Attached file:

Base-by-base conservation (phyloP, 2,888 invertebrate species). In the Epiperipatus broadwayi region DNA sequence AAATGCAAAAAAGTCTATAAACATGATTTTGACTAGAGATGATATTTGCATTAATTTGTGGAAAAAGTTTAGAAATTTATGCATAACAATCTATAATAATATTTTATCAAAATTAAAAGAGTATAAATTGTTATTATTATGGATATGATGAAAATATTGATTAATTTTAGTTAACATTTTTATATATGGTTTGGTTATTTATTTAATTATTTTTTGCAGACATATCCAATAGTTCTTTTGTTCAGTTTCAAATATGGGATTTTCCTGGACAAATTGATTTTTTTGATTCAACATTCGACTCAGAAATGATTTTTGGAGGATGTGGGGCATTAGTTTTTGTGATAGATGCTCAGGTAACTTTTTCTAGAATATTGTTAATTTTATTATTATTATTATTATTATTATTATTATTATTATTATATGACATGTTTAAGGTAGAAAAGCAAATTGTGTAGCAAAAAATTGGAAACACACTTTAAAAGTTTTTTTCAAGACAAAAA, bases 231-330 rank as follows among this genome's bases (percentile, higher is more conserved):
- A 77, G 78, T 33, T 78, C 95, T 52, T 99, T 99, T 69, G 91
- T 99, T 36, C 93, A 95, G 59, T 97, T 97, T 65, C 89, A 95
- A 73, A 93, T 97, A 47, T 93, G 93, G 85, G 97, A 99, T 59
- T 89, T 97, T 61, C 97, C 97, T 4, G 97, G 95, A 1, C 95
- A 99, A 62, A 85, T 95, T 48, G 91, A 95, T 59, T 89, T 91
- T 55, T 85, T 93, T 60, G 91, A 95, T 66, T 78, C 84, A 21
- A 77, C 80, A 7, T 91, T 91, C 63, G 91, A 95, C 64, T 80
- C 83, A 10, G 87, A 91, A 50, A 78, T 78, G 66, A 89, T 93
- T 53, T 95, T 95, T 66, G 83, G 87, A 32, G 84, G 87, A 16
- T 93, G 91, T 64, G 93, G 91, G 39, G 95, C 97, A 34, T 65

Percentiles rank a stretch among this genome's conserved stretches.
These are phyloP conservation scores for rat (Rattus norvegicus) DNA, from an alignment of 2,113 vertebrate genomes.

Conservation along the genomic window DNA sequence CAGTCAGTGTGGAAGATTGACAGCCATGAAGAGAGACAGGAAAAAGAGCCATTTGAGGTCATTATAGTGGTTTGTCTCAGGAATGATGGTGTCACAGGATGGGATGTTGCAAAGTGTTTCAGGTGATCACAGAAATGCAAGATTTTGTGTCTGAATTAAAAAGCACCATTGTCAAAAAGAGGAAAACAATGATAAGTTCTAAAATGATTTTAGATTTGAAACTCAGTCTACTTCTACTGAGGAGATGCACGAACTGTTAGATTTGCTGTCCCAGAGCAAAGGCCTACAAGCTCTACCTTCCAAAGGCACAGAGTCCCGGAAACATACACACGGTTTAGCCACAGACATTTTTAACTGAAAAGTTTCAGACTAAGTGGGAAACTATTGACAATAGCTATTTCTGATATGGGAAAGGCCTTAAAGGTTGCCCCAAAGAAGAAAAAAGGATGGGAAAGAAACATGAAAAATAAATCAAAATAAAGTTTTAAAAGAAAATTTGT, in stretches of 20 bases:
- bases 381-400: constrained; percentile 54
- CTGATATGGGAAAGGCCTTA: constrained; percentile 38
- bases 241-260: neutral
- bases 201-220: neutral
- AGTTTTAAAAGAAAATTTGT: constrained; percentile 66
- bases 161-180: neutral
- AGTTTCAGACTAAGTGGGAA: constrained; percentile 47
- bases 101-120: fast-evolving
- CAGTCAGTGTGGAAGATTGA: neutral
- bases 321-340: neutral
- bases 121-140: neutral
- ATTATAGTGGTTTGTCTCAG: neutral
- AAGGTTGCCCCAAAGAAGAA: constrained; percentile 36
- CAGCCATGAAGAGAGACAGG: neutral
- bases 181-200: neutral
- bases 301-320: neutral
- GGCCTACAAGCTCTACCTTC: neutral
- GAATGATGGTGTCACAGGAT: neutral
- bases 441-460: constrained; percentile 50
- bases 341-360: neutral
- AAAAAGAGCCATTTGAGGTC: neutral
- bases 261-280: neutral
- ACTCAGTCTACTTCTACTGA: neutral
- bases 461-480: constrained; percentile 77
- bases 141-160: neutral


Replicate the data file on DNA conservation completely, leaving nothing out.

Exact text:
Base-by-base conservation (phyloP, 2,888 invertebrate species). In the Epiperipatus broadwayi region DNA sequence AAATGCAAAAAAGTCTATAAACATGATTTTGACTAGAGATGATATTTGCATTAATTTGTGGAAAAAGTTTAGAAATTTATGCATAACAATCTATAATAATATTTTATCAAAATTAAAAGAGTATAAATTGTTATTATTATGGATATGATGAAAATATTGATTAATTTTAGTTAACATTTTTATATATGGTTTGGTTATTTATTTAATTATTTTTTGCAGACATATCCAATAGTTCTTTTGTTCAGTTTCAAATATGGGATTTTCCTGGACAAATTGATTTTTTTGATTCAACATTCGACTCAGAAATGATTTTTGGAGGATGTGGGGCATTAGTTTTTGTGATAGATGCTCAGGTAACTTTTTCTAGAATATTGTTAATTTTATTATTATTATTATTATTATTATTATTATTATTATTATATGACATGTTTAAGGTAGAAAAGCAAATTGTGTAGCAAAAAATTGGAAACACACTTTAAAAGTTTTTTTCAAGACAAAAA, bases 231-330 rank as follows among this genome's bases (percentile, higher is more conserved):
- A 77, G 78, T 33, T 78, C 95, T 52, T 99, T 99, T 69, G 91
- T 99, T 36, C 93, A 95, G 59, T 97, T 97, T 65, C 89, A 95
- A 73, A 93, T 97, A 47, T 93, G 93, G 85, G 97, A 99, T 59
- T 89, T 97, T 61, C 97, C 97, T 4, G 97, G 95, A 1, C 95
- A 99, A 62, A 85, T 95, T 48, G 91, A 95, T 59, T 89, T 91
- T 55, T 85, T 93, T 60, G 91, A 95, T 66, T 78, C 84, A 21
- A 77, C 80, A 7, T 91, T 91, C 63, G 91, A 95, C 64, T 80
- C 83, A 10, G 87, A 91, A 50, A 78, T 78, G 66, A 89, T 93
- T 53, T 95, T 95, T 66, G 83, G 87, A 32, G 84, G 87, A 16
- T 93, G 91, T 64, G 93, G 91, G 39, G 95, C 97, A 34, T 65

Percentiles rank a stretch among this genome's conserved stretches.
These are phyloP conservation scores for rat (Rattus norvegicus) DNA, from an alignment of 2,113 vertebrate genomes.

Conservation along the genomic window DNA sequence CAGTCAGTGTGGAAGATTGACAGCCATGAAGAGAGACAGGAAAAAGAGCCATTTGAGGTCATTATAGTGGTTTGTCTCAGGAATGATGGTGTCACAGGATGGGATGTTGCAAAGTGTTTCAGGTGATCACAGAAATGCAAGATTTTGTGTCTGAATTAAAAAGCACCATTGTCAAAAAGAGGAAAACAATGATAAGTTCTAAAATGATTTTAGATTTGAAACTCAGTCTACTTCTACTGAGGAGATGCACGAACTGTTAGATTTGCTGTCCCAGAGCAAAGGCCTACAAGCTCTACCTTCCAAAGGCACAGAGTCCCGGAAACATACACACGGTTTAGCCACAGACATTTTTAACTGAAAAGTTTCAGACTAAGTGGGAAACTATTGACAATAGCTATTTCTGATATGGGAAAGGCCTTAAAGGTTGCCCCAAAGAAGAAAAAAGGATGGGAAAGAAACATGAAAAATAAATCAAAATAAAGTTTTAAAAGAAAATTTGT, in stretches of 20 bases:
- bases 381-400: constrained; percentile 54
- CTGATATGGGAAAGGCCTTA: constrained; percentile 38
- bases 241-260: neutral
- bases 201-220: neutral
- AGTTTTAAAAGAAAATTTGT: constrained; percentile 66
- bases 161-180: neutral
- AGTTTCAGACTAAGTGGGAA: constrained; percentile 47
- bases 101-120: fast-evolving
- CAGTCAGTGTGGAAGATTGA: neutral
- bases 321-340: neutral
- bases 121-140: neutral
- ATTATAGTGGTTTGTCTCAG: neutral
- AAGGTTGCCCCAAAGAAGAA: constrained; percentile 36
- CAGCCATGAAGAGAGACAGG: neutral
- bases 181-200: neutral
- bases 301-320: neutral
- GGCCTACAAGCTCTACCTTC: neutral
- GAATGATGGTGTCACAGGAT: neutral
- bases 441-460: constrained; percentile 50
- bases 341-360: neutral
- AAAAAGAGCCATTTGAGGTC: neutral
- bases 261-280: neutral
- ACTCAGTCTACTTCTACTGA: neutral
- bases 461-480: constrained; percentile 77
- bases 141-160: neutral